Something magical happened in that cute little coffee shop. He talked about his work with special needs kids. He talked about one of his blind students who can sense his mood the moment he walks in the door. He talked about one of his students who has cerebral palsy, and how incredibly smart this young person is but no one knows because they don’t take the time to find out. He was passionate about what he does, and I loved that. So many people work for a paycheck; he does something he truly loves.
I’m always attracted to the helper types. I wish I could fall in love with someone who brings home a big paycheck, because that would make my passion for helping kids in developing countries much more feasible. Instead I’m attracted to teachers and youth workers and stinky Peace Corps volunteers. I know I’ll never be rich because I will most likely marry someone who works for change (improving people’s lives) instead of change (money).
When the topic shifted to dating, Mr. Vermont said that he’d decided not to have any expectations anymore because unrealistic expectations lead to disappointments. Instead of hoping someone would match a list of qualifications in his head, he wanted to let women be themselves and accept that. While he talked, I was struck by how amazing it would be to be married to him. I knew that would never happen, because we were both clear from the start about our faith and beliefs, and they didn’t match up. He was such a great communicator, though. I was mesmerized.
We walked through the pedestrian street and down to the waterfront. I was kind of surprised that he didn’t make a move of any kind. A little disappointed, really. He didn’t even try to hold my hand. We sat on some rocks for an hour, just talking. I was amazed at how well this had turned out, considering I didn’t even have a date lined up in Vermont the day earlier.
He drove me back to Kellie and Sam’s apartment. I grabbed my sleeping bag and pillow out of my car on the way to the door.
“So, how does this work? Is a kiss good-night part of all your dates?” he asked.
I was caught totally off guard. He hadn’t tried anything when we were alone beside the lake, and now I had a sleeping bag under one arm and a pillow under the other. I was holding onto my wallet with one hand and my car keys with the other. This would be awkward.
“Um, well,” I stammered, “no. And it’s always weird to me when a guy asks permission.” He gave me a weird look. Then he walked over, put one hand on either side of my face, and softly kissed me. His fingers were in my hair, slowly moving. My hands were at my side. I felt non-participatory, but didn’t really have a chance to feel bad about it. The way he kissed made me feel protected and teased at the same time. It was amazing.
“You should have done that earlier,” I said when he backed away.
“We could have done more.” The look on his face told me I’d said the wrong thing. I meant kiss him throughout the night. He interpreted it differently.
“It’s only 12:30 . . .” he said.
“Good-night!” I ducked into the building.
“You can’t just say that and walk away . . .” he said. I left him on the doorstep wanting more. Whoops.
Morning came way too early. I was on my laptop, trying to find a place to sleep in Canada that night when I remembered I’d left my water bottle in Mr. Vermont’s car the night before. I asked Sam for his number and shot him a text message. I was hoping I could snag it out of his car before I left for Quebec. After a flurry of text messages, I was staying in Vermont an extra night for date number two. This was new. Mr. Vermont was going to make me dinner at his house.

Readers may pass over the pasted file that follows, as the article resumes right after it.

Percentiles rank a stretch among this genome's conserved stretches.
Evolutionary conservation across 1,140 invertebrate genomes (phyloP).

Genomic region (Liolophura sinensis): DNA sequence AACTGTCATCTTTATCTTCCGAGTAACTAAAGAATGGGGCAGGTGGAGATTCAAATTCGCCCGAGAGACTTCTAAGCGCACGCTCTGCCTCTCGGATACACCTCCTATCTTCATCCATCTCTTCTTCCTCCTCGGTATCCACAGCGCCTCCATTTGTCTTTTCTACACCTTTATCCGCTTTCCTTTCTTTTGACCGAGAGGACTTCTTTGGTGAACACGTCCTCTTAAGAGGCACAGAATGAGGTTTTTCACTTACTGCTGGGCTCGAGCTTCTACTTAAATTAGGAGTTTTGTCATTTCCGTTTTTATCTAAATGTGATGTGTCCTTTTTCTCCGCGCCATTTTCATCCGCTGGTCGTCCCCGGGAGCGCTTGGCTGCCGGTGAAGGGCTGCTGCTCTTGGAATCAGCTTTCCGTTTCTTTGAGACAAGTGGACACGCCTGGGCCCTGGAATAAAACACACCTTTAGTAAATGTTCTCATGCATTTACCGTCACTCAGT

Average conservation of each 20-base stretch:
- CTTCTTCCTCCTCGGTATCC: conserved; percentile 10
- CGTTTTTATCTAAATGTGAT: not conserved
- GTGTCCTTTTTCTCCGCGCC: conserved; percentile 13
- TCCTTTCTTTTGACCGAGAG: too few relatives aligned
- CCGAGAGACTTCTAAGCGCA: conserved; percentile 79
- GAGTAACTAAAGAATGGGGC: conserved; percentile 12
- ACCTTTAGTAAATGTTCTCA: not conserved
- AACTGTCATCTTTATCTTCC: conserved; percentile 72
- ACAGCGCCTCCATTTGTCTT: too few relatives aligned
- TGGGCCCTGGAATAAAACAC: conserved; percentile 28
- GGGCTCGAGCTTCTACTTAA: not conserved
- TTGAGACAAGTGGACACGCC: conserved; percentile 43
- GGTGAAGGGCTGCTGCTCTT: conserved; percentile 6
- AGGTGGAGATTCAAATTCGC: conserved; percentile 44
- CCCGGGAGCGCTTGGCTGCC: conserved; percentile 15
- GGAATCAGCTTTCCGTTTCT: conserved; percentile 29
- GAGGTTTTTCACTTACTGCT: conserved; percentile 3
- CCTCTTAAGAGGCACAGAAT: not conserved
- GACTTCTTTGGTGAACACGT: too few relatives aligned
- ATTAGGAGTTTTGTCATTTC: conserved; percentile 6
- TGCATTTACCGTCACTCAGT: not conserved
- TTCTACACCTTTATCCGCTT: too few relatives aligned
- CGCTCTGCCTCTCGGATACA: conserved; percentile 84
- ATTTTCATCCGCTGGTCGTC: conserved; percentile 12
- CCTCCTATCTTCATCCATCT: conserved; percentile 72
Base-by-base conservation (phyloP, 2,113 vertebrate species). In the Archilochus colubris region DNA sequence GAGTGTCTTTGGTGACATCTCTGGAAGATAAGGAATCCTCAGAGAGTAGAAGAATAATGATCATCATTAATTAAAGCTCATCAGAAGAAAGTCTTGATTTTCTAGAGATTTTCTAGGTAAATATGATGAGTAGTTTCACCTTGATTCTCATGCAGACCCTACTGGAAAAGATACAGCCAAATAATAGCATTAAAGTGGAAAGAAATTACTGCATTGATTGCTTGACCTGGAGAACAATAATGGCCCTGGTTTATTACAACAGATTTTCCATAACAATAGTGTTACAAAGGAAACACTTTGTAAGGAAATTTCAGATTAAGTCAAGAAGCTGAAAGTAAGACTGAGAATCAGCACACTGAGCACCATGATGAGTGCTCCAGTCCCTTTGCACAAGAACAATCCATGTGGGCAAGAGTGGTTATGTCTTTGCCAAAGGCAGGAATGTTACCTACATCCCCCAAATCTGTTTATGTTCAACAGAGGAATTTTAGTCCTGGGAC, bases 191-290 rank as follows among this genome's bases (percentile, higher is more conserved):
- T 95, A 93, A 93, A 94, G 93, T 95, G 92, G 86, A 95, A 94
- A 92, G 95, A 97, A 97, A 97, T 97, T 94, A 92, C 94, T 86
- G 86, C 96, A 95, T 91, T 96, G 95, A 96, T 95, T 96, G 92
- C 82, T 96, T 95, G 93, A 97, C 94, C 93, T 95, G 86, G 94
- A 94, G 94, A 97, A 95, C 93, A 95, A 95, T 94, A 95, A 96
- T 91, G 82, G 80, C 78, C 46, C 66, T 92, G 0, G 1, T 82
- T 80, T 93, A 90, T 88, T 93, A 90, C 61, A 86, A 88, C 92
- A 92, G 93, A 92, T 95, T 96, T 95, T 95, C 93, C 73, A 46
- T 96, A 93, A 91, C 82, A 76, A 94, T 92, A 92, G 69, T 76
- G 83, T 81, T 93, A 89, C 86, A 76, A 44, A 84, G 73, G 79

But that afternoon, plans changed. Oh, we were still getting together again, but instead of making dinner, he was going to push me out of an airplane.
We'd talked a bit the night before about skydiving. I didn't think I'd actually be going skydiving anytime soon. And yet, there he was at my doorstep, picking me up to go skydiving. Skydiving!!
Driving to the skydiving place, I was surprisingly calm. Part of me still couldn’t believe I was doing this. Part of me wondered if it was too late to back out. Part of me thought this was the most freaking amazing thing I’d ever done.
After signing my life away, Mr. Vermont led me through what would happen in the air. We took off, and as the little plane climbed higher and higher, I though, wow, this is really, really high. Yikes. But then he was hooking my harness to his and tightening straps and nudging me to the door. I didn't have time to be nervous.
I stuck my legs out the little airplane door and the wind sucked them sideways. Holy crap, I was about to jump out of a plane. Mr. Vermont waved at the camera; I tried to smile. I couldn’t believe I was doing this.
And then we were falling. I screamed but it made my mouth so dry that I quickly shut it. Wow. This was crazy. I arched my back like I was taught and waved at the camera and didn’t think about dying once. Pretty soon it was time to pull the chute, and with a jerk, we were floating.
When we got back on the ground, I was shaking. It was awesome. I couldn’t believe I had done it.
We picked up Thai food and ate it at his house, then watched LOST and made out during the commercials. He was such a good kisser.
“You’re my pretend boyfriend for the night,” I said, leaning my head on his shoulder. I sighed. “You’re fun.”
“Is that all this is?” he asked.
“Yeah,” I responded. “Is that okay?”
“Yeah,” he said. “Just wanted to make sure.”
Maybe I should have asked what my other options were.